BKS 188- Afrofuturism-Week 1 Reflection

Moonlight was a phenomena, Get Out was a tragedy, and Black Panther was mystical. In the case of all these films, I always was left with a feeling that black culture was inherently being put into opposition. In context to Black Panther, the whole film embraces the beauty that is the African diaspora and ties it to concepts of afrofuturism. When I looked at both James Snead’s work and Hagel’s eurocentric perspective on black people, establishes that blackness is in contrast to Western and western based communities.

Snead’s piece establishes that black culture as whole is in opposition to western culture but unique in its formation. At first when reading Snead’s piece, I was confused because it would be assumed that culture as a whole would build off of each other. However, Snead’s confusing statement, “Transformation is culture’s response to its own apprehension of repetition” implies that culture transforms to resolve its own fears of repeating itself (Snead, 59). Instead of building off of previously built norms and societies, the act of transformation is an aversion to repeating the past.  In simpler terms, instead of culture building off each other like lego pieces, it crumbles away only to be repeated; the latter is similar to playing Jenga. Blackness, furthermore afrofuturism, as represented in Black Panther thus falls in an obscure section in context to culture. Western society is continuously “immanent and historical” and thus always in an effort to keep whatever their culture values but never entirely throw it away (60). That is atypical in Black Panther where Wakanda, the imagined and untouched by the “colonizer’s” hand, fluidly combines with each other.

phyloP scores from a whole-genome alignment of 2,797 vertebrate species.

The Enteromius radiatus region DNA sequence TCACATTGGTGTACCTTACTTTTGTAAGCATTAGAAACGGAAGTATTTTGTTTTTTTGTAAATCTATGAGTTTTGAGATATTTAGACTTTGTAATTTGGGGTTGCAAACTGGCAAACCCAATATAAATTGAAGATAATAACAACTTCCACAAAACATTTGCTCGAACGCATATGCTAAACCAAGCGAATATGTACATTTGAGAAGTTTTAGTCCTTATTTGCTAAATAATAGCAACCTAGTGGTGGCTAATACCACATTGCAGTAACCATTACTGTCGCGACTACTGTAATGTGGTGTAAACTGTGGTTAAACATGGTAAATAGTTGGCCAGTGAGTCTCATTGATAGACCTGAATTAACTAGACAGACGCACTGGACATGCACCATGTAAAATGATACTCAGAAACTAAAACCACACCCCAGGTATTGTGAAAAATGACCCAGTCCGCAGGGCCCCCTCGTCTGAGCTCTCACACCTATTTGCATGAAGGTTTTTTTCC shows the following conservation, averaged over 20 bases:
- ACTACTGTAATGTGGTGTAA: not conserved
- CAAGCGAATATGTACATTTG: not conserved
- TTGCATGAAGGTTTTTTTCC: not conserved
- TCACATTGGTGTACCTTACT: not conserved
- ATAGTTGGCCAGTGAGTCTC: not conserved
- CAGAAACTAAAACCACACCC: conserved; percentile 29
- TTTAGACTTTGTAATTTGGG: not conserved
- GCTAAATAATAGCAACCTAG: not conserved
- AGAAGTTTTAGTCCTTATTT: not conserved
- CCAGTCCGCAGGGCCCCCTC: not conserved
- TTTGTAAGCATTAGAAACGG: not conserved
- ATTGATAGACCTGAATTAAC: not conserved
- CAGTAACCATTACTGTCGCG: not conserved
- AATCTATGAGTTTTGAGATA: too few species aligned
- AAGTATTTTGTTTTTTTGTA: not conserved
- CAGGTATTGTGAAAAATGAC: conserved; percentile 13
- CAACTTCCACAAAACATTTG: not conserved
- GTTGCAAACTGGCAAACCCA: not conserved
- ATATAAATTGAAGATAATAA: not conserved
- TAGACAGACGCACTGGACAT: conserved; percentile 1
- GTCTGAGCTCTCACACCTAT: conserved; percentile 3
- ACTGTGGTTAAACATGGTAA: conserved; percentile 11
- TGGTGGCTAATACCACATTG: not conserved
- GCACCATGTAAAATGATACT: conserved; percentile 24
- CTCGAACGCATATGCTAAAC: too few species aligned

Black Panther, and overarchingly, the African diaspora, celebrates that shared cultural identity of being black. Black Panther is widely recognized as a hallmark in terms of representing black culture and more so the diversity of the continent of Africa. As such, the film is not something that builds off of the past only but from the contributing narratives around. Whereas western society is completely antagonistic to outside influence, especially those that hold different values socioeconomically like countries in Asia or Africa. As such, Snead places countries in Africa, and furthermore the imagined as Wakanda, as not only opposing to western society but their very foundational impression as being one of contributing to some resemblance of cultural harmony as seen in Wakanda.

One Reply to “BKS 188- Afrofuturism-Week 1 Reflection”

  1. (Love that opening!) You’re wrestling in useful ways here with Afrofuturist attempts to acknowledge problematic symbiotic or combative relationships between Africa and the European-influenced West and to create something pan-African or Afrocentric in ways that allow Europe to be side-stepped, or at the very least not dominant. (America, here, is often European, at least in its inheritance of views of Africa and humanity.)

    Indeed, in admitting that Western culture can be both “immanent and historical,” Snead is recognizing there’s not a simple reversal between Black Africa and White Europe; some of the implication is that control of narrative matters as much as philosophical stance.

    Further attention to what counts as “culture,” then, might be useful: is it something that is wielded by or despite those in control?

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